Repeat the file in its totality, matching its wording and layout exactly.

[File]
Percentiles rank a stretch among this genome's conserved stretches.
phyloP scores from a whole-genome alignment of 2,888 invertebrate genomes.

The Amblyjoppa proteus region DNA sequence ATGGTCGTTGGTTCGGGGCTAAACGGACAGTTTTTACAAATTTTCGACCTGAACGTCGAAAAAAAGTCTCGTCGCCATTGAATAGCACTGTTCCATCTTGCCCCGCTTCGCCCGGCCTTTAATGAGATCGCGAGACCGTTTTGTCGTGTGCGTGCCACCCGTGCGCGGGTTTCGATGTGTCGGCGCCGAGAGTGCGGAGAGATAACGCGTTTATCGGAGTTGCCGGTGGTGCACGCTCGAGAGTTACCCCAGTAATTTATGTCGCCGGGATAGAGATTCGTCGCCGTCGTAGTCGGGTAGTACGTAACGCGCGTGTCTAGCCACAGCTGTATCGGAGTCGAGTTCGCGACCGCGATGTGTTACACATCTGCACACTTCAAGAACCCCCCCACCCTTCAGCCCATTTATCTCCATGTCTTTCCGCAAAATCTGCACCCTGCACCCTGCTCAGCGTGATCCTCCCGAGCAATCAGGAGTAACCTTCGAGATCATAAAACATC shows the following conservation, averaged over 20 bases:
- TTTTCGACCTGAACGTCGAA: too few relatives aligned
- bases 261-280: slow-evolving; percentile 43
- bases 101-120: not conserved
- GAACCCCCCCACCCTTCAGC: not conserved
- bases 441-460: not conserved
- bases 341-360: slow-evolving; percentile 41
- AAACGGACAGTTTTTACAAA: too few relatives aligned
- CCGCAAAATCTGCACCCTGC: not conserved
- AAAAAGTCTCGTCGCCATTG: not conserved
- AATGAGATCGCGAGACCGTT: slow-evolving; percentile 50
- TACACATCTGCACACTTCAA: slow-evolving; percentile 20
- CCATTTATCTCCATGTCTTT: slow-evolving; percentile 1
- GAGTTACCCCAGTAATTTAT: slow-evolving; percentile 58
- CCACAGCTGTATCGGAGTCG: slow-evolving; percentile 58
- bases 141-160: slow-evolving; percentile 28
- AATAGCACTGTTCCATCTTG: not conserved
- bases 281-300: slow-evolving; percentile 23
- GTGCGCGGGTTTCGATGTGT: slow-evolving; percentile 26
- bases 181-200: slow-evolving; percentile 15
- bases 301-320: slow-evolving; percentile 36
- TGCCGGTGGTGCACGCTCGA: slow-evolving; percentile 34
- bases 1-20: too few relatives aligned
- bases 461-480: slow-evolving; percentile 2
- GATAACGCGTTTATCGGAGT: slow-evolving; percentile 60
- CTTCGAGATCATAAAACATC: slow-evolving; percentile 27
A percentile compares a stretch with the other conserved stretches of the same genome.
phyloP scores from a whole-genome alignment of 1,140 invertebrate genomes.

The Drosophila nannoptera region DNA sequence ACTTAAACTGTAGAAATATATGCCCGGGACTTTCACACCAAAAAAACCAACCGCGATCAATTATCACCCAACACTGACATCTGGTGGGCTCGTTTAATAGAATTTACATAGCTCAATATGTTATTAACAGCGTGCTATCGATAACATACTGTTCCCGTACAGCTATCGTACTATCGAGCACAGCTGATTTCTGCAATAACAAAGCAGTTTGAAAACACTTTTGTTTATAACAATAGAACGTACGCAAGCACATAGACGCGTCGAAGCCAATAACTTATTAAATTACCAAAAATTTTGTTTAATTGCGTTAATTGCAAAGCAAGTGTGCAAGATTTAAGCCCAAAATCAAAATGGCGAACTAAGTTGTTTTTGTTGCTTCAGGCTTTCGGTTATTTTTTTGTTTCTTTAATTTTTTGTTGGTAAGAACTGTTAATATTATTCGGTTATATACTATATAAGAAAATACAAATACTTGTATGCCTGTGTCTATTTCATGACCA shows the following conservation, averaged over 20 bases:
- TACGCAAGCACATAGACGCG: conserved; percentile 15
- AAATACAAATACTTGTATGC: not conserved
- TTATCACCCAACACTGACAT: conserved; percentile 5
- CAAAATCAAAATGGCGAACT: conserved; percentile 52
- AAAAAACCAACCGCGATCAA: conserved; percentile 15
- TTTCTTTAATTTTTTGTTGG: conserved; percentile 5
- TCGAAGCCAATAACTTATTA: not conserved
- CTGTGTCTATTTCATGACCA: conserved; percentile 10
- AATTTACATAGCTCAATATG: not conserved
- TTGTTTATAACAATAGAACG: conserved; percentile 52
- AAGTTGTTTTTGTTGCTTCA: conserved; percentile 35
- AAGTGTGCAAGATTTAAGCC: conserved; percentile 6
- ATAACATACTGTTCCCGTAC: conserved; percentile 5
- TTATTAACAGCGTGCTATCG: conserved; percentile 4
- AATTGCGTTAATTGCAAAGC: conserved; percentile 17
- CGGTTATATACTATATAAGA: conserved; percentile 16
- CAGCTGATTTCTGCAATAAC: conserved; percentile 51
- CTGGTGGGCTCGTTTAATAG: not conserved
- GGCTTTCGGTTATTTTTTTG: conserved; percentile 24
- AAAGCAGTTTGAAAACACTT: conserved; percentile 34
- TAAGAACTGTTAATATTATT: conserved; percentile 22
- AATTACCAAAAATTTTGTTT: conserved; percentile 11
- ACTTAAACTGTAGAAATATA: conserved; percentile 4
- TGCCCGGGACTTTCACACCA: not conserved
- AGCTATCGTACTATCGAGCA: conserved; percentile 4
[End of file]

Percentiles rank a stretch among this genome's conserved stretches.
phyloP scores from a whole-genome alignment of 2,888 invertebrate genomes.

The Amblyjoppa proteus region DNA sequence ATGGTCGTTGGTTCGGGGCTAAACGGACAGTTTTTACAAATTTTCGACCTGAACGTCGAAAAAAAGTCTCGTCGCCATTGAATAGCACTGTTCCATCTTGCCCCGCTTCGCCCGGCCTTTAATGAGATCGCGAGACCGTTTTGTCGTGTGCGTGCCACCCGTGCGCGGGTTTCGATGTGTCGGCGCCGAGAGTGCGGAGAGATAACGCGTTTATCGGAGTTGCCGGTGGTGCACGCTCGAGAGTTACCCCAGTAATTTATGTCGCCGGGATAGAGATTCGTCGCCGTCGTAGTCGGGTAGTACGTAACGCGCGTGTCTAGCCACAGCTGTATCGGAGTCGAGTTCGCGACCGCGATGTGTTACACATCTGCACACTTCAAGAACCCCCCCACCCTTCAGCCCATTTATCTCCATGTCTTTCCGCAAAATCTGCACCCTGCACCCTGCTCAGCGTGATCCTCCCGAGCAATCAGGAGTAACCTTCGAGATCATAAAACATC shows the following conservation, averaged over 20 bases:
- TTTTCGACCTGAACGTCGAA: too few relatives aligned
- bases 261-280: slow-evolving; percentile 43
- bases 101-120: not conserved
- GAACCCCCCCACCCTTCAGC: not conserved
- bases 441-460: not conserved
- bases 341-360: slow-evolving; percentile 41
- AAACGGACAGTTTTTACAAA: too few relatives aligned
- CCGCAAAATCTGCACCCTGC: not conserved
- AAAAAGTCTCGTCGCCATTG: not conserved
- AATGAGATCGCGAGACCGTT: slow-evolving; percentile 50
- TACACATCTGCACACTTCAA: slow-evolving; percentile 20
- CCATTTATCTCCATGTCTTT: slow-evolving; percentile 1
- GAGTTACCCCAGTAATTTAT: slow-evolving; percentile 58
- CCACAGCTGTATCGGAGTCG: slow-evolving; percentile 58
- bases 141-160: slow-evolving; percentile 28
- AATAGCACTGTTCCATCTTG: not conserved
- bases 281-300: slow-evolving; percentile 23
- GTGCGCGGGTTTCGATGTGT: slow-evolving; percentile 26
- bases 181-200: slow-evolving; percentile 15
- bases 301-320: slow-evolving; percentile 36
- TGCCGGTGGTGCACGCTCGA: slow-evolving; percentile 34
- bases 1-20: too few relatives aligned
- bases 461-480: slow-evolving; percentile 2
- GATAACGCGTTTATCGGAGT: slow-evolving; percentile 60
- CTTCGAGATCATAAAACATC: slow-evolving; percentile 27
A percentile compares a stretch with the other conserved stretches of the same genome.
phyloP scores from a whole-genome alignment of 1,140 invertebrate genomes.

The Drosophila nannoptera region DNA sequence ACTTAAACTGTAGAAATATATGCCCGGGACTTTCACACCAAAAAAACCAACCGCGATCAATTATCACCCAACACTGACATCTGGTGGGCTCGTTTAATAGAATTTACATAGCTCAATATGTTATTAACAGCGTGCTATCGATAACATACTGTTCCCGTACAGCTATCGTACTATCGAGCACAGCTGATTTCTGCAATAACAAAGCAGTTTGAAAACACTTTTGTTTATAACAATAGAACGTACGCAAGCACATAGACGCGTCGAAGCCAATAACTTATTAAATTACCAAAAATTTTGTTTAATTGCGTTAATTGCAAAGCAAGTGTGCAAGATTTAAGCCCAAAATCAAAATGGCGAACTAAGTTGTTTTTGTTGCTTCAGGCTTTCGGTTATTTTTTTGTTTCTTTAATTTTTTGTTGGTAAGAACTGTTAATATTATTCGGTTATATACTATATAAGAAAATACAAATACTTGTATGCCTGTGTCTATTTCATGACCA shows the following conservation, averaged over 20 bases:
- TACGCAAGCACATAGACGCG: conserved; percentile 15
- AAATACAAATACTTGTATGC: not conserved
- TTATCACCCAACACTGACAT: conserved; percentile 5
- CAAAATCAAAATGGCGAACT: conserved; percentile 52
- AAAAAACCAACCGCGATCAA: conserved; percentile 15
- TTTCTTTAATTTTTTGTTGG: conserved; percentile 5
- TCGAAGCCAATAACTTATTA: not conserved
- CTGTGTCTATTTCATGACCA: conserved; percentile 10
- AATTTACATAGCTCAATATG: not conserved
- TTGTTTATAACAATAGAACG: conserved; percentile 52
- AAGTTGTTTTTGTTGCTTCA: conserved; percentile 35
- AAGTGTGCAAGATTTAAGCC: conserved; percentile 6
- ATAACATACTGTTCCCGTAC: conserved; percentile 5
- TTATTAACAGCGTGCTATCG: conserved; percentile 4
- AATTGCGTTAATTGCAAAGC: conserved; percentile 17
- CGGTTATATACTATATAAGA: conserved; percentile 16
- CAGCTGATTTCTGCAATAAC: conserved; percentile 51
- CTGGTGGGCTCGTTTAATAG: not conserved
- GGCTTTCGGTTATTTTTTTG: conserved; percentile 24
- AAAGCAGTTTGAAAACACTT: conserved; percentile 34
- TAAGAACTGTTAATATTATT: conserved; percentile 22
- AATTACCAAAAATTTTGTTT: conserved; percentile 11
- ACTTAAACTGTAGAAATATA: conserved; percentile 4
- TGCCCGGGACTTTCACACCA: not conserved
- AGCTATCGTACTATCGAGCA: conserved; percentile 4